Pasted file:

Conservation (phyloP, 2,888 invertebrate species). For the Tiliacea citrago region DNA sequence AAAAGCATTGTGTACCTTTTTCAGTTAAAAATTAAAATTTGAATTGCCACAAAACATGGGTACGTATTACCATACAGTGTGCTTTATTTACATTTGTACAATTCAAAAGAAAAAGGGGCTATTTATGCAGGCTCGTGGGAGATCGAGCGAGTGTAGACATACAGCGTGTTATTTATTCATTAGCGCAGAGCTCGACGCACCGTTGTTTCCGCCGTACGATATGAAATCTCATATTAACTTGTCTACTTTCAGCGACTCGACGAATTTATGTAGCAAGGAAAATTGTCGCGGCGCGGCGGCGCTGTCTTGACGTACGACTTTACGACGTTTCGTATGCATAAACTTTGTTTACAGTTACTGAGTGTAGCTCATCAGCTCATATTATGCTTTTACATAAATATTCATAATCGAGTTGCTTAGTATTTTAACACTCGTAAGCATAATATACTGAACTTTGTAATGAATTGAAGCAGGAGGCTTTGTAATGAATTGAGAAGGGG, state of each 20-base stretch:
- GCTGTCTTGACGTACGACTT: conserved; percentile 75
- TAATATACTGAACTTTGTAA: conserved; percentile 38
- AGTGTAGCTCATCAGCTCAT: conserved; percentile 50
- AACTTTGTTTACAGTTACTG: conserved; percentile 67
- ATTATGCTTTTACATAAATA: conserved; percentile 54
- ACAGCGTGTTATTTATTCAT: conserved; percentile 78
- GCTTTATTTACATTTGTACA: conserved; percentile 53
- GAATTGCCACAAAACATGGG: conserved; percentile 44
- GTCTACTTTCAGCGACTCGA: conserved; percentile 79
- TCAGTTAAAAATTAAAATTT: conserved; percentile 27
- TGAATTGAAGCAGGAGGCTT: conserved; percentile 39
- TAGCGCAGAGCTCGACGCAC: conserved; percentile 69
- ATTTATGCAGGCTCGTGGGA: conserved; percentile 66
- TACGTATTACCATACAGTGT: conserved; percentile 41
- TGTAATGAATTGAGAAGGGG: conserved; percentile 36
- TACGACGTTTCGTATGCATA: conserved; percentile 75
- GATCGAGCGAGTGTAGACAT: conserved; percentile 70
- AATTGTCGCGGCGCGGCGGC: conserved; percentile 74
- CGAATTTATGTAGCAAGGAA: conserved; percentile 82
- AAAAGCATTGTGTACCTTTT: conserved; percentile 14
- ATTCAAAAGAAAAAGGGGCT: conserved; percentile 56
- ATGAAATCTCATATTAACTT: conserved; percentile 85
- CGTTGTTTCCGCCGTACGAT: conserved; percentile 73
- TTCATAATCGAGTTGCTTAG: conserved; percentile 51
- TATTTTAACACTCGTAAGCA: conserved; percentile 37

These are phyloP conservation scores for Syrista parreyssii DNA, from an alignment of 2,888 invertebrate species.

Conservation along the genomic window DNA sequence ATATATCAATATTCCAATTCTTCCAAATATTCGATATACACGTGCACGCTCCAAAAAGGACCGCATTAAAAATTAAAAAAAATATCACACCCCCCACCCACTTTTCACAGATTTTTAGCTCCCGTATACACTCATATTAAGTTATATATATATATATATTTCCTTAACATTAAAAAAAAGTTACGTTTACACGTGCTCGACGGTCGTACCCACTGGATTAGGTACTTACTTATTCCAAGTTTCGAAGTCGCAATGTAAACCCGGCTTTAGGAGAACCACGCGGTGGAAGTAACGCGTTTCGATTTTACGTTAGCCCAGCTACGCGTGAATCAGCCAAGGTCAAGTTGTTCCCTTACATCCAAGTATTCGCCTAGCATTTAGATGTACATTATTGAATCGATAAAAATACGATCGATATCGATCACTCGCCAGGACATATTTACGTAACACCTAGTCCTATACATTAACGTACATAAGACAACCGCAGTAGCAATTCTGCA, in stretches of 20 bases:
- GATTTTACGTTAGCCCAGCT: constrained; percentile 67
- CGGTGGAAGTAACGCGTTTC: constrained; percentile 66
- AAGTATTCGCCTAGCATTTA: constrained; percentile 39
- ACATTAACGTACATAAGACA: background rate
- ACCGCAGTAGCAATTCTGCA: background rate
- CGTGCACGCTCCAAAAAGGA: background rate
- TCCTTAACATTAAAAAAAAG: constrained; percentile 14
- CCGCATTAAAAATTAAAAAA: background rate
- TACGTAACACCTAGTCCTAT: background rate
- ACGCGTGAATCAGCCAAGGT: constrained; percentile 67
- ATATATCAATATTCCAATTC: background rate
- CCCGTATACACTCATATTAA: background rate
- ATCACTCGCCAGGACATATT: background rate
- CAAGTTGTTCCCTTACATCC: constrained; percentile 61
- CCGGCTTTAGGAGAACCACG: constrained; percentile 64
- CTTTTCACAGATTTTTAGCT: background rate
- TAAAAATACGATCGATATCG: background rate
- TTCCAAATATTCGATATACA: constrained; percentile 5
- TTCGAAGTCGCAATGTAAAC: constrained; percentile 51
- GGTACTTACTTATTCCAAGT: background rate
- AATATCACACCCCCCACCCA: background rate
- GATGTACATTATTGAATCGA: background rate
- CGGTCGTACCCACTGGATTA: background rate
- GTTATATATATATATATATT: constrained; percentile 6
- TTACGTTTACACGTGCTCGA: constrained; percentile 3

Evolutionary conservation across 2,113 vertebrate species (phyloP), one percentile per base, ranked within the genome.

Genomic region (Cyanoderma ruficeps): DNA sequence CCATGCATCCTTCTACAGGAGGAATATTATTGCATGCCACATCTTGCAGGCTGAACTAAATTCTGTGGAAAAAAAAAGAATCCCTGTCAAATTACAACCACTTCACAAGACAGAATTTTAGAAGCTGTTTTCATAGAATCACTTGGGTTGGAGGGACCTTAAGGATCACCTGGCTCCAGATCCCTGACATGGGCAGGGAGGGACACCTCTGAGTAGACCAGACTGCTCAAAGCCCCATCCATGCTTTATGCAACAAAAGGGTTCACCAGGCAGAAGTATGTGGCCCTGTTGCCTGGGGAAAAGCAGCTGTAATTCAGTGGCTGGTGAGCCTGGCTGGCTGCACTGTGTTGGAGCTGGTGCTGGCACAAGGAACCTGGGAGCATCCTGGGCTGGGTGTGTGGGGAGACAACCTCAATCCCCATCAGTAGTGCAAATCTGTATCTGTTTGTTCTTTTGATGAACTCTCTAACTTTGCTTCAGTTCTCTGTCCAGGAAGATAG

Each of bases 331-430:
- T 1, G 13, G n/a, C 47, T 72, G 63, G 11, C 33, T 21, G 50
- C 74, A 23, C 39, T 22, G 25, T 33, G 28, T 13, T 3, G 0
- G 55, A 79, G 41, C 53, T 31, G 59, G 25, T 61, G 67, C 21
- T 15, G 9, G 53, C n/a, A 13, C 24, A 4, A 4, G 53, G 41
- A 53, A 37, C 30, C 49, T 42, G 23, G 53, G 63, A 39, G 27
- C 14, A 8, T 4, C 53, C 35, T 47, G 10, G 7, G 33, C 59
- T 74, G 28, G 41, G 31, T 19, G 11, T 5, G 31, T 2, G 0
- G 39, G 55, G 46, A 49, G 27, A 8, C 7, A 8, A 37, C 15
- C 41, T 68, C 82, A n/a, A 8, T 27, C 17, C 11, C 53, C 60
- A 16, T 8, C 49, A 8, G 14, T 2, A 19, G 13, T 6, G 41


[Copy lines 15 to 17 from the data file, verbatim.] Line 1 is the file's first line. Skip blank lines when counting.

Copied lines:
- TACGTATTACCATACAGTGT: conserved; percentile 41
- TGTAATGAATTGAGAAGGGG: conserved; percentile 36
- TACGACGTTTCGTATGCATA: conserved; percentile 75